Even after the Revolutionary War the area that is now known as the Town of Seneca was the frontier. It was unbroken forest except for Seneca Indian trails. It was part of Massachusetts until 1787 when Oliver Phelps and Nathanial Gorham purchased rights to the land from the Seneca Indians for title to the territory. They came into possession of two million acres just west of the preemption line and Seneca Lake. A survey was conducted in 1788 and townships six miles square were laid out in the Phelps and Gorham Purchase.
The preemption line was the boundary between lands claimed by Massachusetts and those purchased by Phelps and Gorham. It was also the eastern boundary of Ontario County and the Town of Seneca, which were established by the New York State Legislature in 1789. At that time Ontario County comprised the whole of the state from Seneca Lake westward. The line was later found to be in error and a corrected line was surveyed in 1792.
The Town of Seneca, which originally included what is now the Town and City of Geneva, was established on January 27, 1789. It included the 9th township north of Pennsylvania in the first range of towns, plus the southern half of the 10th. These numbers were those assigned from the original survey. This is how No. 9 got its name, being in the ninth range of towns.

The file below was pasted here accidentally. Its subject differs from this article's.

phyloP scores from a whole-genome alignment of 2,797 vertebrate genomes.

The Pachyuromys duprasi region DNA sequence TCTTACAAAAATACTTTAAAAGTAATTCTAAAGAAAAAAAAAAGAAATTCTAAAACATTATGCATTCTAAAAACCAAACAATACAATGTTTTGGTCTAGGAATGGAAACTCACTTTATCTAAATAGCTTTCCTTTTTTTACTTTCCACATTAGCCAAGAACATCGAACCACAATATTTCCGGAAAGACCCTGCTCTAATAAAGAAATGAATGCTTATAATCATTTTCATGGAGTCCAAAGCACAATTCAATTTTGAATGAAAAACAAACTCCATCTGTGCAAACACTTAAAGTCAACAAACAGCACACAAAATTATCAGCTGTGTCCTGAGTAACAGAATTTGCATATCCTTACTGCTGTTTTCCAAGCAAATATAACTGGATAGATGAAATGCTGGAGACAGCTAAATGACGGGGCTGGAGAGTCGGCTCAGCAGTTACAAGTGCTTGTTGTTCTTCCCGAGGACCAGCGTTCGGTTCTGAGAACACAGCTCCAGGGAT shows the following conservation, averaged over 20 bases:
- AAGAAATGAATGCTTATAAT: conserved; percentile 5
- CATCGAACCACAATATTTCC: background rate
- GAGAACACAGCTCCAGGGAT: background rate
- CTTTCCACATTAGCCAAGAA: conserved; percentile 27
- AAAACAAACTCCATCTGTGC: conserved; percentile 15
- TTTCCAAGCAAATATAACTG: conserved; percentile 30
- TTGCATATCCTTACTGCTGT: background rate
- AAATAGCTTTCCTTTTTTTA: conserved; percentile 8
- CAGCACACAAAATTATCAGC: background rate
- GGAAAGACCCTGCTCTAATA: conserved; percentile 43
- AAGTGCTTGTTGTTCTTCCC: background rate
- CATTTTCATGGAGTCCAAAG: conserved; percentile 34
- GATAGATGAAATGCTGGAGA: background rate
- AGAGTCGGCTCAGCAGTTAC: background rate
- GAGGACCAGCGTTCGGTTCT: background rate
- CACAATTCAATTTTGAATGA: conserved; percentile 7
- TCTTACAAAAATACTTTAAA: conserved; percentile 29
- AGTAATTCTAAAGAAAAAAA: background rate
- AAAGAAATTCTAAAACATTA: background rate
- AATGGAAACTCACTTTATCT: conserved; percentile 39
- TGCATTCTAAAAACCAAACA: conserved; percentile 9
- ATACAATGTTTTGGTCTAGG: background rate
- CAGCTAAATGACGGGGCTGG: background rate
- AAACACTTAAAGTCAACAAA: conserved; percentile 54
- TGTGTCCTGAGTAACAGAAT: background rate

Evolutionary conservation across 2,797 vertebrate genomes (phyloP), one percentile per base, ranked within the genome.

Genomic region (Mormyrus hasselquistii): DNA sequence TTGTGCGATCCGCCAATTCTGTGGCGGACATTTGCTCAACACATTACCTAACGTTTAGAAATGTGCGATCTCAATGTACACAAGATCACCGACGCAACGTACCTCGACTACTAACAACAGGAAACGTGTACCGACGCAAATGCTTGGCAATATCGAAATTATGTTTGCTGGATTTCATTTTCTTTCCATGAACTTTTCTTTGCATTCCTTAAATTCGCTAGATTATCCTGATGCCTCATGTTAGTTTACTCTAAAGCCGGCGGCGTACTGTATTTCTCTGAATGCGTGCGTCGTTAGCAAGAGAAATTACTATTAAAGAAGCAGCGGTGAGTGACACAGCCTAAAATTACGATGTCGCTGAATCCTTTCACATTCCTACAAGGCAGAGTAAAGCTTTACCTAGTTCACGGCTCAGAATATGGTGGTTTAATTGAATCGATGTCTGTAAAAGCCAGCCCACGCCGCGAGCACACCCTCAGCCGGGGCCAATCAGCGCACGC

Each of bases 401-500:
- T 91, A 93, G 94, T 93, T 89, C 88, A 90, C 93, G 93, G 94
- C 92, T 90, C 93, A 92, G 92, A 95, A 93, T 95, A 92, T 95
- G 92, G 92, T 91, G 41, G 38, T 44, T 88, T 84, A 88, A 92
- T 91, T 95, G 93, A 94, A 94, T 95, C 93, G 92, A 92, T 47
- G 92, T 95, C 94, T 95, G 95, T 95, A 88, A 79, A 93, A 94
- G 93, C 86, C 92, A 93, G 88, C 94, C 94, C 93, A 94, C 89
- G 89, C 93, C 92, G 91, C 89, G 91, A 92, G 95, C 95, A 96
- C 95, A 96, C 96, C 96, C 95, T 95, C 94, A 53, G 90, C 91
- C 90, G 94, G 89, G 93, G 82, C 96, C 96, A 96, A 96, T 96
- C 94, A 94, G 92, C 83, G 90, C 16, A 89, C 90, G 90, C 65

As soon as Phelps and Gorham got clear title the settlers and speculators began to arrive. People from New England, Pennsylvania, Maryland, England and Scotland, along with soldiers that had been with General Sullivan on his Indian campaign, began to arrive and buy land.
Dr. Caleb Benton, a speculator, purchased much of what is now the towns of Seneca and Benton.
Most of these settlers were poor farmers looking for a better life and good farm land. The rich rolling land of Seneca was just what they were looking for. To this day the main industry in the Town of Seneca is agriculture. Holstein dairy herds, corn, cabbage, beans, oats and wheat are favored by the farmers of today.